Tuesday, June 10, 2008
Whoa! Great Egret Aerobatics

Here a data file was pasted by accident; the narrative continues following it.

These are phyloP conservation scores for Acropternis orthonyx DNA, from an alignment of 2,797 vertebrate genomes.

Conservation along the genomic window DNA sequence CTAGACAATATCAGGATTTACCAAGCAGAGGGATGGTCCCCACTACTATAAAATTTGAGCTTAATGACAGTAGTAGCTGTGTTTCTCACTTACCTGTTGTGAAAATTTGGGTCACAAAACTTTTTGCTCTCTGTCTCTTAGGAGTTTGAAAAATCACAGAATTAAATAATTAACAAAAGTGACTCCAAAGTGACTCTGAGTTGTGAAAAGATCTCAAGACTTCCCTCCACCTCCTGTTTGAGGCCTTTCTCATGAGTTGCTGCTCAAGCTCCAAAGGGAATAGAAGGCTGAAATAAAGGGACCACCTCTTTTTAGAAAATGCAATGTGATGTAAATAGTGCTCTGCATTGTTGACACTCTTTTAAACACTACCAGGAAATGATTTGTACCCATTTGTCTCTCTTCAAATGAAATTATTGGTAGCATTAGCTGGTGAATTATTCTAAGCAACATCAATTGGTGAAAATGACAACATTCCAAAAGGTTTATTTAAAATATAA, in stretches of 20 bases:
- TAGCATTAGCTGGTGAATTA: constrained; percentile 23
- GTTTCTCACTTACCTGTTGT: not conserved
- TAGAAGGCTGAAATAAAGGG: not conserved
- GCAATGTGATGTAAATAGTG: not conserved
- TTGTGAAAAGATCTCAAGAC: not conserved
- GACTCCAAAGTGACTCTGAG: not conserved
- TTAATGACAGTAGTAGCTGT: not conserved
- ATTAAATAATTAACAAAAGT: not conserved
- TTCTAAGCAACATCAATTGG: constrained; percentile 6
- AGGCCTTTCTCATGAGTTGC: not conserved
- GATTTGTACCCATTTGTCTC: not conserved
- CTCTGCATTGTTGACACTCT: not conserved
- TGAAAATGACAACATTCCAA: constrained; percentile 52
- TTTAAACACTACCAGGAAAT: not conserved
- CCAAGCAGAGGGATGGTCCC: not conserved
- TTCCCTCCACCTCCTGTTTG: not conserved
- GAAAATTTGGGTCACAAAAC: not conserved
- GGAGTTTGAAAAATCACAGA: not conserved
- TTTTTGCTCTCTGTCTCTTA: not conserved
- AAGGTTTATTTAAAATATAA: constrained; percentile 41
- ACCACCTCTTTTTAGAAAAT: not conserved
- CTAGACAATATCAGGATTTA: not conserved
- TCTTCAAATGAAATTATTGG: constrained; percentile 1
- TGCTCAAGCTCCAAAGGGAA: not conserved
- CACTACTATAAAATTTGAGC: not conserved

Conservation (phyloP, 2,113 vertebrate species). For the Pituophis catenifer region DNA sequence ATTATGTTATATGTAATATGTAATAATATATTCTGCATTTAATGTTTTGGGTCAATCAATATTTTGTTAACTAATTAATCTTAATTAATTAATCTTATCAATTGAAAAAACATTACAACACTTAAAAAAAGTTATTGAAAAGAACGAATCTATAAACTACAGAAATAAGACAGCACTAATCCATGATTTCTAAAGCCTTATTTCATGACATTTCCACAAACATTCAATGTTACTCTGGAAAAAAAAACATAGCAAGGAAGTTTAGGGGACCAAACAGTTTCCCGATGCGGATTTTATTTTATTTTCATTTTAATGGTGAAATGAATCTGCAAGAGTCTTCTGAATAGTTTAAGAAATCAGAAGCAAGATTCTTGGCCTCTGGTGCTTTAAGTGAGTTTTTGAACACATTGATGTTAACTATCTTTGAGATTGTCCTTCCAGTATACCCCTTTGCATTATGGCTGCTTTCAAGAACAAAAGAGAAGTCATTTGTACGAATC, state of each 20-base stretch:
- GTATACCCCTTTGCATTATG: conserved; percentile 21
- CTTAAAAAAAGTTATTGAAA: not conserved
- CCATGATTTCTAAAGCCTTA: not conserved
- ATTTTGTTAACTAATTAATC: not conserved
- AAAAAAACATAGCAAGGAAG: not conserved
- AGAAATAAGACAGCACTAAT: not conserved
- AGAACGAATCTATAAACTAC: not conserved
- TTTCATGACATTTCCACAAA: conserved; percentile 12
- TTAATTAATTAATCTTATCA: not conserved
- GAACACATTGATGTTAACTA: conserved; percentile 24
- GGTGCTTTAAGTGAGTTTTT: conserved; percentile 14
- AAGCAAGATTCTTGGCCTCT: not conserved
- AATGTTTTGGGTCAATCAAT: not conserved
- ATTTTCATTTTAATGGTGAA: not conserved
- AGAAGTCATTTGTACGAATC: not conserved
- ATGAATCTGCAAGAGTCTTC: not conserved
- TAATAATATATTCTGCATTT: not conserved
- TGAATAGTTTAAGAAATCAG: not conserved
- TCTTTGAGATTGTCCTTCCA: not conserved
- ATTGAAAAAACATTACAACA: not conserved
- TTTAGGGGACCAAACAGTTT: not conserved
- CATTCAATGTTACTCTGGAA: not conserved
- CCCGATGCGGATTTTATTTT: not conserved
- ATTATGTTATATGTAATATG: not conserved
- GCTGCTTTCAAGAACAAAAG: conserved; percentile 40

I made a brief diversion to Gould's Lagoon recently, while returning from a trip to New Norfolk. I had little time for anything but a quick scan, but seeing the resident Great Egret close to the highway, I couldn't resist getting out and taking a few shots. While it usually puts up with passing pedestrians, it was suspicious of my intentions, as you can see (top left image). However it allowed me to take a few shots before it flew a few metres, landed and carried on feeding. As I stood deciding whether to try for more shots, it took off again, calling with the usual croaking call, as it climbed ever higher, then circled some hundred metres or more over the lagoon. I watched, wondering whether I had been responsible for this action--I get, perhaps justifiably, paranoid about overstepping that indefinable line between legitimate watching and harrying birds, especially when attempting photography. So I stood there willing it back down to the lagoon, when it went into a series of high speed dives and loops, pulling what in an aircraft, would be described as high g turns. Frankly, I've watched many hundreds of egrets, but this display can only be described as awesome! As you can see, I shot off a few images, albeit from some distance away. If you look closely at the images (by clicking on them), you may see the distortion of its' body, particularly in the neck, during these high speed aerobatics. The whole episode was over in a matter of minutes, and it soon descended back to the lagoon, and after a few laps round it, landed on one of the decaying nest boxes, close to the hide. I returned to my car, quite relieved that the egret had returned, but still puzzled by the event. My thoughts as I drove back, were that perhaps it was a reaction to a predator, possibly a Peregrine Falcon, the local White-bellied Sea Eagle, or one of the overwintering Marsh Harriers, unseen by me. Perhaps you may have seen a similar display and have a better explanation. An interesting brief visit.